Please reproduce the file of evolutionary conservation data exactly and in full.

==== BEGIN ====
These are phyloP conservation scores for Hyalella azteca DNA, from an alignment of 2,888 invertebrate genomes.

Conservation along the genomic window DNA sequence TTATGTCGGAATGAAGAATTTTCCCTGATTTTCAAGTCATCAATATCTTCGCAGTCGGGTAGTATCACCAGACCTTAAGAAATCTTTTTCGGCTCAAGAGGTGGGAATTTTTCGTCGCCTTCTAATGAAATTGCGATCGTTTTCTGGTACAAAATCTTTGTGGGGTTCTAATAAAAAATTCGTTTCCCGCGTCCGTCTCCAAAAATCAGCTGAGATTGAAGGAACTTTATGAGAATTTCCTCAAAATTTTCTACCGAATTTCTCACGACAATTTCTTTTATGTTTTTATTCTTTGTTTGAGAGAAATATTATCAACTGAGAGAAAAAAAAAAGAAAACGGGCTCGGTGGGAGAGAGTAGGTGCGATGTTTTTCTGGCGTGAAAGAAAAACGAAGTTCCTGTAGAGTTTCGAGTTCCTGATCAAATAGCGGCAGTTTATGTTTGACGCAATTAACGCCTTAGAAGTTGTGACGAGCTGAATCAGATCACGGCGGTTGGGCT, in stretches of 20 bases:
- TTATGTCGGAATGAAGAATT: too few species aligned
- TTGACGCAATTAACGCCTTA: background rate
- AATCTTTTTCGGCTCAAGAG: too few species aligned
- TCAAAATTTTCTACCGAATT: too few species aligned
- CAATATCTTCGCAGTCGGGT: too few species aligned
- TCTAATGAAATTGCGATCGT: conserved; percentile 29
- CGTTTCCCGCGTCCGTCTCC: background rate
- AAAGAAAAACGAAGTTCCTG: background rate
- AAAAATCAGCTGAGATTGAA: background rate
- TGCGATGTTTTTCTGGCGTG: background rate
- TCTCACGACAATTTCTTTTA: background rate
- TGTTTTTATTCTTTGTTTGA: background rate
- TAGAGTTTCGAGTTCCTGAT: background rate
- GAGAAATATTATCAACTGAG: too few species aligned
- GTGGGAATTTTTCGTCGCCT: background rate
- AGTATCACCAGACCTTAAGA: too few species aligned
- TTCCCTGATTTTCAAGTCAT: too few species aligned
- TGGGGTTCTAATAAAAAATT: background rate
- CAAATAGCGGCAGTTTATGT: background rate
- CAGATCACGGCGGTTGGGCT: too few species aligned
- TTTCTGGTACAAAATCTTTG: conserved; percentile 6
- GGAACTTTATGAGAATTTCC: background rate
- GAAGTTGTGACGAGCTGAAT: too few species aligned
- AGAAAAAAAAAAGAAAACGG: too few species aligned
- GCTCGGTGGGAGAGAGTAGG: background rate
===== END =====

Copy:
These are phyloP conservation scores for Hyalella azteca DNA, from an alignment of 2,888 invertebrate genomes.

Conservation along the genomic window DNA sequence TTATGTCGGAATGAAGAATTTTCCCTGATTTTCAAGTCATCAATATCTTCGCAGTCGGGTAGTATCACCAGACCTTAAGAAATCTTTTTCGGCTCAAGAGGTGGGAATTTTTCGTCGCCTTCTAATGAAATTGCGATCGTTTTCTGGTACAAAATCTTTGTGGGGTTCTAATAAAAAATTCGTTTCCCGCGTCCGTCTCCAAAAATCAGCTGAGATTGAAGGAACTTTATGAGAATTTCCTCAAAATTTTCTACCGAATTTCTCACGACAATTTCTTTTATGTTTTTATTCTTTGTTTGAGAGAAATATTATCAACTGAGAGAAAAAAAAAAGAAAACGGGCTCGGTGGGAGAGAGTAGGTGCGATGTTTTTCTGGCGTGAAAGAAAAACGAAGTTCCTGTAGAGTTTCGAGTTCCTGATCAAATAGCGGCAGTTTATGTTTGACGCAATTAACGCCTTAGAAGTTGTGACGAGCTGAATCAGATCACGGCGGTTGGGCT, in stretches of 20 bases:
- TTATGTCGGAATGAAGAATT: too few species aligned
- TTGACGCAATTAACGCCTTA: background rate
- AATCTTTTTCGGCTCAAGAG: too few species aligned
- TCAAAATTTTCTACCGAATT: too few species aligned
- CAATATCTTCGCAGTCGGGT: too few species aligned
- TCTAATGAAATTGCGATCGT: conserved; percentile 29
- CGTTTCCCGCGTCCGTCTCC: background rate
- AAAGAAAAACGAAGTTCCTG: background rate
- AAAAATCAGCTGAGATTGAA: background rate
- TGCGATGTTTTTCTGGCGTG: background rate
- TCTCACGACAATTTCTTTTA: background rate
- TGTTTTTATTCTTTGTTTGA: background rate
- TAGAGTTTCGAGTTCCTGAT: background rate
- GAGAAATATTATCAACTGAG: too few species aligned
- GTGGGAATTTTTCGTCGCCT: background rate
- AGTATCACCAGACCTTAAGA: too few species aligned
- TTCCCTGATTTTCAAGTCAT: too few species aligned
- TGGGGTTCTAATAAAAAATT: background rate
- CAAATAGCGGCAGTTTATGT: background rate
- CAGATCACGGCGGTTGGGCT: too few species aligned
- TTTCTGGTACAAAATCTTTG: conserved; percentile 6
- GGAACTTTATGAGAATTTCC: background rate
- GAAGTTGTGACGAGCTGAAT: too few species aligned
- AGAAAAAAAAAAGAAAACGG: too few species aligned
- GCTCGGTGGGAGAGAGTAGG: background rate